June 2, 2020
Antimalarial drug touted by Trump is linked to increased risk of death in coronavirus patients
BOSTON, MA - A study of 96,000 hospitalized coronavirus patients on six continents found that those who received an antimalarial drug promoted by President Trump as a “game changer” in the fight against the virus had a significantly higher risk of death compared with those who did not.

People treated with hydroxychloroquine, or the closely related drug chloroquine, were also more likely to develop a type of irregular heart rhythm, or arrhythmia, that can lead to sudden cardiac death, it concluded.

The study published Friday in the medical journal Lancet is the largest analysis to date of the risks and benefits of treating covid-19 patients with antimalarial drugs. Like earlier smaller studies, it delivered disappointing news to a world eager for promising treatments for the novel coronavirus as the global death toll grows to more than 300,000. While doctors have refined how they treat the disease, they have yet to discover a magic bullet against a pathogen for which humans have no known immunity.

“It’s one thing not to have benefit, but this shows distinct harm,” said Eric Topol, a cardiologist and director of the Scripps Research Translational Institute. “If there was ever hope for this drug, this is the death of it.”

David Maron, director of preventive cardiology at the Stanford University School of Medicine, said that “these findings provide absolutely no reason for optimism that these drugs might be useful in the prevention or treatment of covid-19.”

At a White House press briefing Friday, Deborah Birx, who is coordinating the government’s coronavirus response, deflected a question about the president’s use of the drug, and added the Food and Drug Administration “has been very clear on their website about their concerns about hydroxychloroquine."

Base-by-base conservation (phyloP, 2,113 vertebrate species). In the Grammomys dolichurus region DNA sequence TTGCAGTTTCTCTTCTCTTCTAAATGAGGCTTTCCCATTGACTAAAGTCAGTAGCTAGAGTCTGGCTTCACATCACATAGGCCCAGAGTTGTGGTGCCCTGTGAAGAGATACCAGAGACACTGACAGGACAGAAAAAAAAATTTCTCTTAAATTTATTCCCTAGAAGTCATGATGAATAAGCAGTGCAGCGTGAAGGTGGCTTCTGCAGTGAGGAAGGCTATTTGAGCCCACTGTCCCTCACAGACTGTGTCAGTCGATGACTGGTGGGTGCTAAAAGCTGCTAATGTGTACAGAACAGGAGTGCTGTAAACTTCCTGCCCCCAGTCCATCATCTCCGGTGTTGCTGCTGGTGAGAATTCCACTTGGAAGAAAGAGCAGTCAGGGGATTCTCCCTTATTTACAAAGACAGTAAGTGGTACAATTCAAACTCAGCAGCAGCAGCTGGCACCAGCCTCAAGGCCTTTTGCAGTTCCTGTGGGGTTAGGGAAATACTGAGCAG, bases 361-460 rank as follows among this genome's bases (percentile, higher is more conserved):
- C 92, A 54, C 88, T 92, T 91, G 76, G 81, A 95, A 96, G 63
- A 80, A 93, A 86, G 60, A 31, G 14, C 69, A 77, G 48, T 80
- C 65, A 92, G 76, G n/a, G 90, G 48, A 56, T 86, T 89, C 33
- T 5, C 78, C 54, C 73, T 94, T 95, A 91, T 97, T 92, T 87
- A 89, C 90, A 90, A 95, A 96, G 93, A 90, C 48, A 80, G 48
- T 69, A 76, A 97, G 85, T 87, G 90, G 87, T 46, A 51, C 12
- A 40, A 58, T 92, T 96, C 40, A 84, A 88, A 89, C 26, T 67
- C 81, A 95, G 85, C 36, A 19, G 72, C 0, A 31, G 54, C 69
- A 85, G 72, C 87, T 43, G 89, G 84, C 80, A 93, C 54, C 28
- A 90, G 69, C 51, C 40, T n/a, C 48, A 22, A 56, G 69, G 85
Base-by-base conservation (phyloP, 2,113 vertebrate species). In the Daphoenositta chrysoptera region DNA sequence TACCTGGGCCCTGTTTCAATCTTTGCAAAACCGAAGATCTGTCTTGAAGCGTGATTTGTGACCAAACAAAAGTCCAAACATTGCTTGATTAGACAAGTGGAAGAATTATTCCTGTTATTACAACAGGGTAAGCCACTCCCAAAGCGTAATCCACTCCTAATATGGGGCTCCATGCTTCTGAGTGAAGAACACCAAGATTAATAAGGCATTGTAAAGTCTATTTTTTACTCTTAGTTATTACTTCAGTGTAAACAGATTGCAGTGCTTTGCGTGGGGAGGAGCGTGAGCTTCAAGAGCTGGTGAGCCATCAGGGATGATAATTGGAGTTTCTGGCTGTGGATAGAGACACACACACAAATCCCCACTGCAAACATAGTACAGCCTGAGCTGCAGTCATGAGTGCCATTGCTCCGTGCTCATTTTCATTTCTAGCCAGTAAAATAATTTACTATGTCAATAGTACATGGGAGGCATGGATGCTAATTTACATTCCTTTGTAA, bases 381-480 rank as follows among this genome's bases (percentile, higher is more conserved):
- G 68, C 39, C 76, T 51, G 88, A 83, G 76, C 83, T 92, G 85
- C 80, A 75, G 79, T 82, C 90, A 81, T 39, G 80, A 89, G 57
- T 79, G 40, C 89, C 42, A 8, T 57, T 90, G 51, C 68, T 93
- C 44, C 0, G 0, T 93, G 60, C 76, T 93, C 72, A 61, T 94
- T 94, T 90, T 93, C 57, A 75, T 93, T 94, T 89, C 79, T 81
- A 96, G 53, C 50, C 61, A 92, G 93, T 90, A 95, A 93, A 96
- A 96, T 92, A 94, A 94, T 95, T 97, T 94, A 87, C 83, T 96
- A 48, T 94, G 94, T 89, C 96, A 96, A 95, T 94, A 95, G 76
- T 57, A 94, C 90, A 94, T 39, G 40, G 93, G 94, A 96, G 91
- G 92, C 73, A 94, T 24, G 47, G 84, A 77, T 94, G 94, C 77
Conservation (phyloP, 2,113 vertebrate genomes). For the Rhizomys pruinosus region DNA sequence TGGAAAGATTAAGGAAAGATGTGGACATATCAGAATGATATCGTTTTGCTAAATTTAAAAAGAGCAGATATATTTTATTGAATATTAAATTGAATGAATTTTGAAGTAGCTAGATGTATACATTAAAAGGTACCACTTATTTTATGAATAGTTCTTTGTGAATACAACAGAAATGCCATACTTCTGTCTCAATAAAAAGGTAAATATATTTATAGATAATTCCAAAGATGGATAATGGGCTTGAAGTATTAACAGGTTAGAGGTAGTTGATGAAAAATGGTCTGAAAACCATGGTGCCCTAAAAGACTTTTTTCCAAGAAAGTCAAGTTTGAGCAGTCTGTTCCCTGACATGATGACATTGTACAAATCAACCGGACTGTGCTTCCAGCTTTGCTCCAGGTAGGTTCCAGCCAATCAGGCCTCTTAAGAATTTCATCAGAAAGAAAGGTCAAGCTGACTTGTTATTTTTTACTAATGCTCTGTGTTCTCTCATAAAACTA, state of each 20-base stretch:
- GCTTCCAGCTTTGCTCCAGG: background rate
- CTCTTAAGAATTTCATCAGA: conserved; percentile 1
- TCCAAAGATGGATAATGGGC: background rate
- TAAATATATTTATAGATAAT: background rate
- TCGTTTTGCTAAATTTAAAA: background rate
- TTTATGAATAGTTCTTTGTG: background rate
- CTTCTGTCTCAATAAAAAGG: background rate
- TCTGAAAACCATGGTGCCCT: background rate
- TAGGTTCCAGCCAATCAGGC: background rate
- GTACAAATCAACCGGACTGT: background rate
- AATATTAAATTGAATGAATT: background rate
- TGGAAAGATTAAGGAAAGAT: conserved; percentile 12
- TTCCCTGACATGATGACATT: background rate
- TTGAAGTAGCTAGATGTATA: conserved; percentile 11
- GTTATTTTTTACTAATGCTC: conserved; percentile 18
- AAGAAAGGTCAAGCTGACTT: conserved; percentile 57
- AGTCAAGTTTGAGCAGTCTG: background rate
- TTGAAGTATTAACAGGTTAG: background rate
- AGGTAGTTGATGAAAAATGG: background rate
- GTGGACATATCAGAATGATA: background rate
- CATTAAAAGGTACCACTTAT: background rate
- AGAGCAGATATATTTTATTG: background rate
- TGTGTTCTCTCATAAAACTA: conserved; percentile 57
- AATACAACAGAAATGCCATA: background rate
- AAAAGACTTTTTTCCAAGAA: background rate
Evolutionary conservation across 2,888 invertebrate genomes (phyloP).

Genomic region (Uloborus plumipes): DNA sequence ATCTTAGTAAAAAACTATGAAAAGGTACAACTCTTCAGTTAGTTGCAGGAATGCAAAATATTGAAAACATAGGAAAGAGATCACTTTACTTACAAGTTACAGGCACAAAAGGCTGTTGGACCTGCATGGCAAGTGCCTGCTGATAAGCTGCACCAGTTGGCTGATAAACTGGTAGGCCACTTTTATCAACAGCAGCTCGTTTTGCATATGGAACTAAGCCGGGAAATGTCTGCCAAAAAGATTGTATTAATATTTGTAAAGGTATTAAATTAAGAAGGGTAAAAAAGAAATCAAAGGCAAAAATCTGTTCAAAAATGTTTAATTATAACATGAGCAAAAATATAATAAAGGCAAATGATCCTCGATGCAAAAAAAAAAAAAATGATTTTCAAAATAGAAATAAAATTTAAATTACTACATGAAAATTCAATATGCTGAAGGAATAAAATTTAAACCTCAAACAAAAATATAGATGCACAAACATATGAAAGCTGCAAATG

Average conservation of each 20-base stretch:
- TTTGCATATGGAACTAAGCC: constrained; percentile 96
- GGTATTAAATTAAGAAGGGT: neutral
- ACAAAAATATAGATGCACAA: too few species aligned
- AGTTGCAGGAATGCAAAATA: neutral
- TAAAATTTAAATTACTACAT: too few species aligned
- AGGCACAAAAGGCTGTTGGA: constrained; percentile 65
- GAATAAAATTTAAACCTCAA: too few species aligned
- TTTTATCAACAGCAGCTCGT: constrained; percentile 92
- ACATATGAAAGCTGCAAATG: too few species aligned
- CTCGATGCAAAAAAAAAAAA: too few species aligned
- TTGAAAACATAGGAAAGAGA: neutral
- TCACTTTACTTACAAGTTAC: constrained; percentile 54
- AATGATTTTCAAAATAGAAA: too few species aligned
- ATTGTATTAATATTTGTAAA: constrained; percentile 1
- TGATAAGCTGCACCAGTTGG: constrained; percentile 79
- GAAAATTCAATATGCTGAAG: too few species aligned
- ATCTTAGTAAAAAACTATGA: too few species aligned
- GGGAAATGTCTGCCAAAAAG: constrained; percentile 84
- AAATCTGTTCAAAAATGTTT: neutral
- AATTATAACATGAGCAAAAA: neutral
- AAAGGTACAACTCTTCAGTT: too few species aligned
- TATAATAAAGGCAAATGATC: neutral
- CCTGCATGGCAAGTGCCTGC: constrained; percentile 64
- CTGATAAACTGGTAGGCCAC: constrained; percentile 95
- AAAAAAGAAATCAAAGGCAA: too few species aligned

The Lancet analysis, by Mandeep Mehra, a Harvard Medical School professor and physician at Brigham and Women’s Hospital, and colleagues at other institutions, included patients with a positive laboratory test for covid-19 who were hospitalized between Dec. 20, 2019, and April 14, 2020, at 671 medical centers worldwide. The mean age was 54 years, and 53 percent were men. Those who were on mechanical ventilators or who received remdesivir, an antiviral drug made by Gilead Sciences that has shown promise in decreasing recovery times, were excluded.

Mehra said in an interview that the widespread use of antimalarials for covid-19 patients was based on the idea of “a desperate disease demands desperate measures,” but that we have learned a hard lesson from the experience about the importance of first doing no harm.

In retrospect, Mehra said, using the drugs without systematic testing was “unwise.”

“I wish we had had this information at the outset, as there has potentially been harm to patients,” he said.

Nearly 15,000 of the 96,000 patients in the analysis were treated with hydroxychloroquine or chloroquine alone or in combination with a type of antibiotics known as a macrolide, such as azithromycin or clarithromycin, within 48 hours of their diagnosis. The study is a retrospective analysis of their medical records, rather than a controlled study in which patients are divided randomly into treatment groups, the method considered the gold standard of medicine. But the sheer size of the study was convincing to some scientists.

And the difference between those who received the antimalarials and those who did not was striking.

For those given hydroxychloroquine, there was a 34 percent increase in risk of mortality and a 137 percent increased risk of a serious heart arrhythmias. For those receiving hydroxychloroquine and an antibiotic, the cocktail endorsed by Trump — there was a 45 percent increased risk of death and a 411 percent increased risk of serious heart arrhythmias.

Those given chloroquine had a 37 percent increased risk of death and a 256 percent increased risk of serious heart arrhythmias. For those taking chloroquine and an antibiotic, there was a 37 percent increased risk of death and a 301 percent increased risk of serious heart arrhythmias.

Cardiologist Steven Nissen of the Cleveland Clinic said the new data, combined with data from smaller previous studies, suggests that the drug “is maybe harmful and that no one should be taking it outside of a clinical trial.” (Source: The Washington Post)
Story Date: May 23, 2020
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